Clastic sedimentary rocks are generally considered non-karstifiable and thus less vulnerable to pathogen contamination than karst aquifers. However, dissolution phenomena have been observed in clastic carbonate conglomerates of the Subalpine Molasse zone of the northern Alps and other regions of Europe, indicating karstification and high vulnerability, which is currently not considered for source protection zoning. Therefore, a research program was established at the Hochgrat site (Austria/Germany), as a demonstration that karst-like characteristics, flow behavior and high vulnerability to microbial contamination are possible in this type of aquifer. The study included geomorphologic mapping, comparative multi-tracer tests with fluorescent dyes and bacteria-sized fluorescent microspheres, and analyses of fecal indicator bacteria (FIB) in spring waters during different seasons. Results demonstrate that (i) flow velocities in carbonate conglomerates are similar as in typical karst aquifers, often exceeding 100 m/h; (ii) microbial contaminants are rapidly transported towards springs; and (iii) the magnitude and seasonal pattern of FIB variability depends on the land use in the spring catchment and its altitude. Different ground water protection strategies than currently applied are consequently required in regions formed by karstified carbonatic clastic rocks, taking into account their high degree of heterogeneity and vulnerability.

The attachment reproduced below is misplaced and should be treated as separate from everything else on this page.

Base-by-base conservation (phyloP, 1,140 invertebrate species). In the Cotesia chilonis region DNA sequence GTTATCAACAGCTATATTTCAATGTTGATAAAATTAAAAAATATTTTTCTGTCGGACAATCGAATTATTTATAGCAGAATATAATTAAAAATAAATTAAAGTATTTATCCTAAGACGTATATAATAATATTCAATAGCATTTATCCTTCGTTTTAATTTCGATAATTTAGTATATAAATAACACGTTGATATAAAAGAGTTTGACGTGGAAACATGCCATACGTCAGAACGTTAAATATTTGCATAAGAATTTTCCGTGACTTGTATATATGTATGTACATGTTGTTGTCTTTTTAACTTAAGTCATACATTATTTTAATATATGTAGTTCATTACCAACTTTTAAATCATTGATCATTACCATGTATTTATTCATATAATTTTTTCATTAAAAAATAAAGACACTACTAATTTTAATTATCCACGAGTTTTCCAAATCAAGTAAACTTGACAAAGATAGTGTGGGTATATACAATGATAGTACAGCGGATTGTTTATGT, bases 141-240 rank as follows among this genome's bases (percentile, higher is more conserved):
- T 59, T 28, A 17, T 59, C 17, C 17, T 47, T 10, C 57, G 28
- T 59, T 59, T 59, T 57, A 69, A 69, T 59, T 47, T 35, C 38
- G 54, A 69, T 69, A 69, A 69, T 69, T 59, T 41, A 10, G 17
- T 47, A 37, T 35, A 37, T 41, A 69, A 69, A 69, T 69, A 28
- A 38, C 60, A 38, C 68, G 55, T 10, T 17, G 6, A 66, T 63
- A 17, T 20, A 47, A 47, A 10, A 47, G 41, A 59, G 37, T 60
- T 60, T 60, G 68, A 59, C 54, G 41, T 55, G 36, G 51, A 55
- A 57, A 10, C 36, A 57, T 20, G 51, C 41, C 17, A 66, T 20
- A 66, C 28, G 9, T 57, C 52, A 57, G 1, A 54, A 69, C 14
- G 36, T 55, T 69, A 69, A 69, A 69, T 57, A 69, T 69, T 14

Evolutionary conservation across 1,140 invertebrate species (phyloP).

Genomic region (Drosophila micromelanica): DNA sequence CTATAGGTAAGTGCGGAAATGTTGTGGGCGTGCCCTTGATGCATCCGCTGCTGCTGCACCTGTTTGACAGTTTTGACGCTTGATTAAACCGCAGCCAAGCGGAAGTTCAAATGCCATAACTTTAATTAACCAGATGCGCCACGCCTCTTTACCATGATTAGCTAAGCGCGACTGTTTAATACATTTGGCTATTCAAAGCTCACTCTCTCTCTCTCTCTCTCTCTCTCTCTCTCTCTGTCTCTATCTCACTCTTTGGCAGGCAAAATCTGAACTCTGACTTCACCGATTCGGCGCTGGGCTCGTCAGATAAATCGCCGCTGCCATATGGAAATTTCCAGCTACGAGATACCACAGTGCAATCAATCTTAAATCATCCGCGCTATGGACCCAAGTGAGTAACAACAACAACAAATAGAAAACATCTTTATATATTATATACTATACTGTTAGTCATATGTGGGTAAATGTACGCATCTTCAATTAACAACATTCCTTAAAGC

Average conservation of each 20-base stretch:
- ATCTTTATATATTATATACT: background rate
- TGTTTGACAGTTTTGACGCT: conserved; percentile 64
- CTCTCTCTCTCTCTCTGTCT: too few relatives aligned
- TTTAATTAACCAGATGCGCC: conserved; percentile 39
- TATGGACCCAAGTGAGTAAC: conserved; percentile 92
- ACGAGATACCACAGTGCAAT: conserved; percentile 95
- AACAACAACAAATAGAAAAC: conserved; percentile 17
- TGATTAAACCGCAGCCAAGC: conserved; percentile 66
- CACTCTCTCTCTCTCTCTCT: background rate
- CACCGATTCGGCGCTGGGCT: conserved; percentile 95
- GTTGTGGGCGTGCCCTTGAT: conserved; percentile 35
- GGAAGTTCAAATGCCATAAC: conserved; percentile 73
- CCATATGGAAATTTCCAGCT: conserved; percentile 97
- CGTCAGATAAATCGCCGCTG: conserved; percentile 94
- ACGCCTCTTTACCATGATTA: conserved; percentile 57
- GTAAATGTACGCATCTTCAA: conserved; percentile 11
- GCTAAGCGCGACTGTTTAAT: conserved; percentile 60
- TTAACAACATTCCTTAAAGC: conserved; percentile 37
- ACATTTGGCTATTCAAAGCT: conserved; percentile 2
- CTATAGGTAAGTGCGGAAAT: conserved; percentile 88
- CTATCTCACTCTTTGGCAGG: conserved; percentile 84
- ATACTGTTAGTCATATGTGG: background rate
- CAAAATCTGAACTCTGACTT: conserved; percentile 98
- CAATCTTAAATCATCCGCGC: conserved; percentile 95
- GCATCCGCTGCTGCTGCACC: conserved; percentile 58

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PROPOSED METHODOLOGY OF VULNERABILITY AND CONTAMINATION RISK MAPPING FOR THE PROTECTION OF KARST AQUIFERS IN SLOVENIA, 2007, Ravbar N. , Goldscheider N.

On the basis of work accomplished by the European COST Action 620, a comprehensive approach to groundwater vulnerability and contamination risk assessment is proposed, taking into account the special characteristics of Slovene karst aquifer systems. The Slovene Approach is consistent with national environmental legislation and enables comparison across European countries. The method integrates temporal hydrological variability in the concept of groundwater vulnerability and offers a new possibility to combine surface and groundwater source and resource protection, which required the development of a new K factor (karst groundwater flow within the saturated zone). The risk analysis considers intrinsic vulnerability, contamination hazards and the importance of the source or resource. It has been first applied to the Podstenjšek springs catchment in southwestern Slovenia and validated by means of two multi-tracer tests with a total of six injection points. The resulting vulnerability, hazard and risk maps are plausible, and the validation confirmed the vulnerability assessment at the representative sites that were selected for tracer injection. The maps provide improved source protection zones and make it possible to identify land mismanagement and to propose better practices for future planning.


Inference of a karst conduit structure using quantitative tracer tests and geological observations, 2008, Perrin J. , Luetscher M.